Steve Wozniak: Humans will soon surrender superiority to machines
Apple co-founder Steve Wozniak has seen so much stunning technological advances that he believes a day will come when computers and humans become virtually equal but with machines having a slight advantage on intelligence. Reuters

Steve Wozniak, co-founder of Apple Inc, on Thursday predicted Google’s smartphone operating system Android will beat the iPhone operating system in both quantity and quality.

Wozniak’s comments come in the wake of Android-powered phones catching up with Apple’s iPhones in market share and the starkest illustration on how Google managed to close the gap with Apple’s once unassailable iPhone.

“The Apple phone has very few weaknesses. When it comes to quality, the iPhone is leading,” Wozniak was quoted as saying to Netherlands newspaper De Telegraaf.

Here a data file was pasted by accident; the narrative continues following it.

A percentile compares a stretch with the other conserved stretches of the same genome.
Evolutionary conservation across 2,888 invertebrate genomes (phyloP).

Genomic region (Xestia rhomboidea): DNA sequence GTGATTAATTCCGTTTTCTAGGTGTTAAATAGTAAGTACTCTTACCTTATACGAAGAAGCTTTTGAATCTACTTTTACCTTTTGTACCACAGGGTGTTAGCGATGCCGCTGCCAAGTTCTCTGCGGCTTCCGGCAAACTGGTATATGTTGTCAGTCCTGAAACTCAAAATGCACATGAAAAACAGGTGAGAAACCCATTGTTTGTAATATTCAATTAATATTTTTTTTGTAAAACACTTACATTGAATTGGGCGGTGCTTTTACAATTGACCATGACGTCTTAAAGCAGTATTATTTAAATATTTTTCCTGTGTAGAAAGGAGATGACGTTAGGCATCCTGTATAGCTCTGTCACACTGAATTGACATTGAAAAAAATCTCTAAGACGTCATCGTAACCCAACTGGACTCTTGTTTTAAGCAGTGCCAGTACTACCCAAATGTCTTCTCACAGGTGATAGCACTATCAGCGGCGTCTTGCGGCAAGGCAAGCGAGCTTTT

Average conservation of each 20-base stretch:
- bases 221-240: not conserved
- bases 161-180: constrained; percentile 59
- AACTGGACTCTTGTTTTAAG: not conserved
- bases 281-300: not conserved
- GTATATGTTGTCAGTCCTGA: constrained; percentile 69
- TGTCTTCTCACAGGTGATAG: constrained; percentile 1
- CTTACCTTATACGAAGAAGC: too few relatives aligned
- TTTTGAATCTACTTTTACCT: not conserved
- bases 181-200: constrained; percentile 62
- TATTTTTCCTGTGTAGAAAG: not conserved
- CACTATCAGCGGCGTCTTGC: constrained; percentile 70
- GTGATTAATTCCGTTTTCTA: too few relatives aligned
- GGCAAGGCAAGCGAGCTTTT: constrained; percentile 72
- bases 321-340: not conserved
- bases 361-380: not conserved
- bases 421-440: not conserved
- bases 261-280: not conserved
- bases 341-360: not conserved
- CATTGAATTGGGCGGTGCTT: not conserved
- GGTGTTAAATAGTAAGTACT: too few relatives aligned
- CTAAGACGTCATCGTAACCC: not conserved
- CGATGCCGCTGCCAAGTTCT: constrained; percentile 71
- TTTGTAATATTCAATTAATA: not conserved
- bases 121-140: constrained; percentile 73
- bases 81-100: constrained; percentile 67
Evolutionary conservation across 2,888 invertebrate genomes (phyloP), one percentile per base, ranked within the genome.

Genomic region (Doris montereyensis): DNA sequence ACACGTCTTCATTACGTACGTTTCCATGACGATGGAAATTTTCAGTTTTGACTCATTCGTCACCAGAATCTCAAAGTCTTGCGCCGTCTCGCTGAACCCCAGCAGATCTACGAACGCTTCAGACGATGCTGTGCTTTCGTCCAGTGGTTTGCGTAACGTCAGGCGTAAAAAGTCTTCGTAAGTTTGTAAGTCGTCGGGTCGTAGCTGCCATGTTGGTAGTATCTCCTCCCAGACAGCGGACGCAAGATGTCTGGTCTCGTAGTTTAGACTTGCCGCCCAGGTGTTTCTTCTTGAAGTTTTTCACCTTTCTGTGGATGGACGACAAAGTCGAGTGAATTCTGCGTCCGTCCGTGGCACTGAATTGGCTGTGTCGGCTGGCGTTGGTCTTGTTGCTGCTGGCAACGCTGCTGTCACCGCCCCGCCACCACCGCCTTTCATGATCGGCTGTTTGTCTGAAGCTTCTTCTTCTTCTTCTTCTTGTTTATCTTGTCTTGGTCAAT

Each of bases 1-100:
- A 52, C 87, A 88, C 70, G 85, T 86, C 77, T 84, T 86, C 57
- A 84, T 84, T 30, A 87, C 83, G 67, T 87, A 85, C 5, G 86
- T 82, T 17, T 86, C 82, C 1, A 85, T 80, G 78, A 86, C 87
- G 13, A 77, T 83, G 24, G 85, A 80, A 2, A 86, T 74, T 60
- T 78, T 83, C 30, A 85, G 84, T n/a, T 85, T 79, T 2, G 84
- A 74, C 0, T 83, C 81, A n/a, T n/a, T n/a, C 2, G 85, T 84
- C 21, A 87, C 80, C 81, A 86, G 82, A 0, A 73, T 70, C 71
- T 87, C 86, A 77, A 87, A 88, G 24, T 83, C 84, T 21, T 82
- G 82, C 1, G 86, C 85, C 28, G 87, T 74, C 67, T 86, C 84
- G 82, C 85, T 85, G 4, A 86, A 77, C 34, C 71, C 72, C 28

Wozniak, who invented the first Mac computer, however, agreed that Android phones have more features and that they delivered more buying options for those who don’t want to be limited to a single device.

The quality of Android will eventually match Apple’s operating system, Wozniak told the newspaper while lavishing praise on Android.

Google’s mobile platform will become the dominant option in the mobile market akin to Windows in the desktop environment, Wozniak predicted.

Apple's mobile ad network in Europe

Meanwhile, on the heels of its early success in the U.S, Apple is bringing its mobile advertising network to European markets.

The consumer electronics company said it will launch the iAd network in the United Kingdom and France in December, and in Germany in January.

Apple had launched the network in the United States in July, where it competes with a host of rivals, including Google, in the small but fast-growing mobile advertising market.

The company said iAd will be launched in Europe with ads from L'Oreal, Renault, Louis Vuitton, LG Display, Anheuser-Busch InBev and others. The service places ads within apps on mobile device such as the iPhone.

Apple said it had signed up more than half of the top 25 leading U.S. national advertisers.